CHICAGO -- Those kids you've been talking about were at Wrigley Field on Monday morning, the first day of September, and there was a special buzz in the air.
Yes, the plucky Little League finalists from Jackie Robinson West visited the Friendly Confines to share their U.S. championship experience with the promising youngsters of the last-place (but getting better!) Chicago Cubs.
Could this town be big enough for two contending teams and the White Sox?
I get chills just thinking about it.
In related news, the Cubs' newest kid in the spotlight, Jorge Soler -- think of him as a bigger Trey Hondras -- made his home debut and, ho hum, hit a pair of doubles in their 4-2 victory over Milwaukee.
The 22-year-old Cuban outfielder has at least one extra-base hit in each of his first five games, making him the first National Leaguer to do that since Enos Slaughter back in 1938.
That gives him a slugging percentage of "Holy Cow" through his first five games. His wRC+ (weighted runs created plus) is 391, which, if I understand this statistic correctly, means he's creating 291 percent more runs than the league average.
I'll speak for Cubs fans when I say that's not due to a small sample size. Soler is just that good.
Coming up a few weeks after Javier Baez's debut, Soler is now -- excuse the pun attempt -- the Cubs' newest bright, shining star and one of a few reasons to watch this team over the season's final 28 days.
No reasonable person on either end of town expected the Cubs or White Sox to be playing meaningful games this month, but, yes, there a few reasons to pay attention to baseball during Bears season.
Now, I'm not saying you have to watch all the games, but you can follow me on Twitter. I'll let you know when the beat writers let me know when Baez and Soler are hitting.
The Cubs are letting Baez and Soler sow their royal oats this month, letting them test their promise against a host of contending teams. No, Kris Bryant isn't coming up this month, and it has nothing to do with contractual reasons or his agent, Scott Boras.
Nope, not all. It's totally because he's not ready yet ... even though he is, as former Cubs skipper Dale Sveum would say, the best player in the minor leagues, pretty much.
Waiting is not an issue on the South Side, where the Sox are expected to bring up this year's first-round draft pick, pitcher Carlos Rodon, this month.
While they stumble through a second consecutive lost season, a future rotation of Chris Sale, Jose Quintana and Rodon is very promising, and, like the Cubs, the White Sox don't have much salary committed to 2015. Abreu is an absolute bargain, earning less than $9 million this season and next in a backloaded contract, and outfielder Avisail Garcia is a cornerstone, not to mention a fast healer.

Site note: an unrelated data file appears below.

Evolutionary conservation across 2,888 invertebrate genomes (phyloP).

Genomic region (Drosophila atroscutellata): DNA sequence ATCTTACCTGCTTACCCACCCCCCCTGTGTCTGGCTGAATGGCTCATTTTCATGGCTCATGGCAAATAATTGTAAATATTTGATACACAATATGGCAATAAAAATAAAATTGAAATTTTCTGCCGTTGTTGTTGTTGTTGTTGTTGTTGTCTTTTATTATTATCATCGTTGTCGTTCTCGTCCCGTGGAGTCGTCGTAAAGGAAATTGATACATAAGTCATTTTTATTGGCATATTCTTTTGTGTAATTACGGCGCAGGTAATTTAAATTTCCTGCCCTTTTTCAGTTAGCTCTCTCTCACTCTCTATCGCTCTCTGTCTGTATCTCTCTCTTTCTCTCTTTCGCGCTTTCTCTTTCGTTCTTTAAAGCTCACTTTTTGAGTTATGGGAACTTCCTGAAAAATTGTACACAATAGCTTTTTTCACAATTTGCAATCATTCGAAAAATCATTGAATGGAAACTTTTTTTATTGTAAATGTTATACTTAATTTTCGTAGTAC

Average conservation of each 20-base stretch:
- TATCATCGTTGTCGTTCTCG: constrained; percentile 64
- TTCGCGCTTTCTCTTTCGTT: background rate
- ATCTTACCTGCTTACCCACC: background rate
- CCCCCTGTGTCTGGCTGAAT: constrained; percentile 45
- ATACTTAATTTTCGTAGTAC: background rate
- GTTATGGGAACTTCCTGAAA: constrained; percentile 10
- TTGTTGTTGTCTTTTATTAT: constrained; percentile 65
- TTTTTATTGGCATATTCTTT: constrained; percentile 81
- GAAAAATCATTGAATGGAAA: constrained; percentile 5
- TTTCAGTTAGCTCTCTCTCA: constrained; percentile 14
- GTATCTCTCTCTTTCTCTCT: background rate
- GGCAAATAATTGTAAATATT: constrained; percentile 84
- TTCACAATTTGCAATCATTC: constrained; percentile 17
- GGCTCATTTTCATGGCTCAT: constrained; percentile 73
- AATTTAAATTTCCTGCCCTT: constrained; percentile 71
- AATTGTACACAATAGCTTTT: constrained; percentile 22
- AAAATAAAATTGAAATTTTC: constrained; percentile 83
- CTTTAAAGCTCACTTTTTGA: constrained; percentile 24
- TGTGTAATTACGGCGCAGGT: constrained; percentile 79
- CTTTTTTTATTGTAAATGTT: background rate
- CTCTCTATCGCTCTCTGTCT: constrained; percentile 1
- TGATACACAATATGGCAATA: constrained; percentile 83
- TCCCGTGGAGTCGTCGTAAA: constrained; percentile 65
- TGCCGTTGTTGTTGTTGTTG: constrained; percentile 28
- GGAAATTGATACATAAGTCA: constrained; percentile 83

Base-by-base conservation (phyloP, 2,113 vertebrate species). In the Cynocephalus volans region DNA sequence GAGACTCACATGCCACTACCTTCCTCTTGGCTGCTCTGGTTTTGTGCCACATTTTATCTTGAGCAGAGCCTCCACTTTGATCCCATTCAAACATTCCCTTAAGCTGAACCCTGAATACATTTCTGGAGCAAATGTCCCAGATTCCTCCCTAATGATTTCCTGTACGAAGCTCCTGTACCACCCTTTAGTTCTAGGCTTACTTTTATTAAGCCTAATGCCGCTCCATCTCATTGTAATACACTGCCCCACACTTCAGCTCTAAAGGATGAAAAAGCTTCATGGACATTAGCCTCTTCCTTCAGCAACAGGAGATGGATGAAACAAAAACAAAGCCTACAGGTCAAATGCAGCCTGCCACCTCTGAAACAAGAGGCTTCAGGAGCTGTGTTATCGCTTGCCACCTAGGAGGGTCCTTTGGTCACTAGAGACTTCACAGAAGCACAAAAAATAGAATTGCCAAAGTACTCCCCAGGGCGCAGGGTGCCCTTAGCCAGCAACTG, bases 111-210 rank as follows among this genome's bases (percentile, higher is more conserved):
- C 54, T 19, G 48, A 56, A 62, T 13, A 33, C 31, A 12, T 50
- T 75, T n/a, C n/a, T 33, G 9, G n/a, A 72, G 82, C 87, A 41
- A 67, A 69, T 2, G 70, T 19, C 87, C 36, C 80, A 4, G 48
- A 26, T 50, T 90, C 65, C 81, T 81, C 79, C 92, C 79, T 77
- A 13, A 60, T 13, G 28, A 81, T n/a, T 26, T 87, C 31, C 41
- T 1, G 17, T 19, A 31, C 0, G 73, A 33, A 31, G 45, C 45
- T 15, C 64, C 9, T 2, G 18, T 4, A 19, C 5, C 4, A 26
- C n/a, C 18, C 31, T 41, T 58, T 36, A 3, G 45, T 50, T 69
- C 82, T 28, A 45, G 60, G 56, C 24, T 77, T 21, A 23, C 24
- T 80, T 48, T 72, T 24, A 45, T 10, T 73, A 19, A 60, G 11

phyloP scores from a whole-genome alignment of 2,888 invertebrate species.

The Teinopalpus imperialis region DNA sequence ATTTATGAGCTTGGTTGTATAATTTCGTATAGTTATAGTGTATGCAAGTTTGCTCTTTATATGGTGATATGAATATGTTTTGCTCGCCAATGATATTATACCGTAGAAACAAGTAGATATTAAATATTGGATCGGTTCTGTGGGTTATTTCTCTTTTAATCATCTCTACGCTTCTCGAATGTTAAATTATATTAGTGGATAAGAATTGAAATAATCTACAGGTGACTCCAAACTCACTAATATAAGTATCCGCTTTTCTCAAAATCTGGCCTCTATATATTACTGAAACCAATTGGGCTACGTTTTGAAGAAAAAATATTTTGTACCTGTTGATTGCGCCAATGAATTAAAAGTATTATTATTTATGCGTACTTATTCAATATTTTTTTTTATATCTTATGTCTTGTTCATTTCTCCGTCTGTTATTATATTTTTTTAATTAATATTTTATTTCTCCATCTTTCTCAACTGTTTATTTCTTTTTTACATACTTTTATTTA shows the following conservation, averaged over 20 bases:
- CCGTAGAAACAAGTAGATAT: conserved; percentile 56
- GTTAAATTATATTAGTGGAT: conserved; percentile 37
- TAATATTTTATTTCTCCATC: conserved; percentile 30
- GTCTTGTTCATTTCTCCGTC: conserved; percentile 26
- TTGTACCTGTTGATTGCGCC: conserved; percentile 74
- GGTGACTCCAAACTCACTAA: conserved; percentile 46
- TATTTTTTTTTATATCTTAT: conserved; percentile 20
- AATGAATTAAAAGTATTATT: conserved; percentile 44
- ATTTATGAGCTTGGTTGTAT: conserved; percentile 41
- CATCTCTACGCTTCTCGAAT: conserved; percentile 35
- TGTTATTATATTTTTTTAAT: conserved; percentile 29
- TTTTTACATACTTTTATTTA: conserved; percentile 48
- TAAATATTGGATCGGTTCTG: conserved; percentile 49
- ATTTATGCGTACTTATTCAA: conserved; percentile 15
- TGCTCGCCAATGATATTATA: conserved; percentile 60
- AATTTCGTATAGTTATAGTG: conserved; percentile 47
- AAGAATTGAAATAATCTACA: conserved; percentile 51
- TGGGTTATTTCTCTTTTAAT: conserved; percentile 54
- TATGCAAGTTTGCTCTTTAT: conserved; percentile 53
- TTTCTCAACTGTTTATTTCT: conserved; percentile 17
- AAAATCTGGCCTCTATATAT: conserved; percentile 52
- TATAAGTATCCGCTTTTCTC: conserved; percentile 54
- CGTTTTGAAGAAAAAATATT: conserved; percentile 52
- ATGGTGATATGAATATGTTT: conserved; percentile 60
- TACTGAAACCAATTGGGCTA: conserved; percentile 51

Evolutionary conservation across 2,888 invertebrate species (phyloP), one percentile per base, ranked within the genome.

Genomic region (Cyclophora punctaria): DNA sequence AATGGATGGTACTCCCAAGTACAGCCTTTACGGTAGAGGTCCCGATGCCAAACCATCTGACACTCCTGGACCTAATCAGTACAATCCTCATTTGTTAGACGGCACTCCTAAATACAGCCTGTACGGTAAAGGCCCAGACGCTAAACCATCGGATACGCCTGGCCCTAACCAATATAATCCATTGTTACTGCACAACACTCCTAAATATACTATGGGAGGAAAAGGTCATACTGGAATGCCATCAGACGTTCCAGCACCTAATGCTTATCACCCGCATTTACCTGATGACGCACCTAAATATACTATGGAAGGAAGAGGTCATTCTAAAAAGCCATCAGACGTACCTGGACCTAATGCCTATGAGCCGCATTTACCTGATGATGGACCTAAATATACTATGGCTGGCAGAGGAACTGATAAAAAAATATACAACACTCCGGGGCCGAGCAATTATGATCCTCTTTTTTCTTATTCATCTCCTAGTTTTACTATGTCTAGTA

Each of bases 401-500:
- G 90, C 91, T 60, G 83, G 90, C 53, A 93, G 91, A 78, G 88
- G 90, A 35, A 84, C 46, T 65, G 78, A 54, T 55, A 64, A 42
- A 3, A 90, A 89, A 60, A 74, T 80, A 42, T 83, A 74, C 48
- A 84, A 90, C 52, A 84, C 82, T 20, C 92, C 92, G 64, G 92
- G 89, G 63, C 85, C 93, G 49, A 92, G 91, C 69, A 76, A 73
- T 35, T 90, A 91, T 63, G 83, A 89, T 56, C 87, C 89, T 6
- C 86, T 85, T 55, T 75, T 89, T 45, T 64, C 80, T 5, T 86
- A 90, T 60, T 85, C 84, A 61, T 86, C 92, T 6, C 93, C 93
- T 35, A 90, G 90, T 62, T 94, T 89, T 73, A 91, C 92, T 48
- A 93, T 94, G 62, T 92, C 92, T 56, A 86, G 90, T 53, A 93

Dunn, a first-ballot man's man, was an abject disappointment since signing as a free agent in the winter of 2010. Dunn admitted as much when he was traded to the Oakland A's on Sunday. He'll be missed in the clubhouse, but not by a dwindling, uninterested fan base that needs to see some forward progress.
Beckham, a 2008 first-round pick, showed the danger in rushing a player to the majors. Of course, Sale shows the flip side: Some guys are too good to stay down on the farm.
Such as Soler, for instance, who got only 206 plate appearances in Double- and Triple-A this season, or 387 fewer than Bryant. Which brings us back to Monday.
I went to Wrigley on Labor Day to make sure Soler was a real person and not some 3-D hologram. After all, he looks too good on TV to be true. How many defensive ends can hit a baseball like that?
So far, Soler is 10-for-19 with four doubles and three home runs. He's struck out only four times and plays a capable outfield.
Naturally, reporters camped out Monday morning at his locker (Jeff Samardzija's old digs, right next to the showers) waiting to talk to him.
Speaking through an interpreter, Soler communicated all of what you'd expect: He's happy to be here, he'll keep working hard. He said he was a little surprised at how quickly he started but that he believes more than ever his words to Cubs president Theo Epstein when he came off the disabled list: It's his time.
"I stand by it," Soler said. "I accepted the challenge. I wanted to be the Jorge Soler I'm showing I am right now."
While reporters talked to Soler, on the other side of the clubhouse door was Baez, who quietly dressed for the game with no media fuss.
Could the future star be yesterday's news? Not quite, though he's certainly been eclipsed until further notice.
Through 28 games, Baez is hitting .181 with seven homers, four doubles and 50 strikeouts. Ugly numbers, but not really alarming.
Baez is already Internet famous for slow starts, and the Cubs expect him to be a boom-and-bust-and-boom-again kind of player as he grows into a more mature hitter. The talent is evident -- and frightening; he just needs at-bats.
It's hard to tell if Baez is struggling with struggling. He's very even-keeled, something he has in common with the Cubs' other rookies, such as pitcher Kyle Hendricks and outfielder Arismendy Alcantara.
I tried talking to him, one-on-one, and he offered brief, hushed platitudes, such as, "I'm going to keep doing what I'm doing and try to get better every day."
So I changed the mood of my questions, smiled and asked, "Aren't you excited about what's going on? Soler's up and September's in front of you. Strikeouts or not, this is what you dream of. The future is now." Stuff like that.
"I am, I am," Baez said, showing the hint of a smile. "I just don't show too much. But I am, and I'm ready for next year."
Waiting for next year is so last year (and like 104 before that). It's September of this year, and I'm ready to see how Baez and Soler hit right now.
After all, Jackie Robinson West's season is over. We need some fun baseball to watch.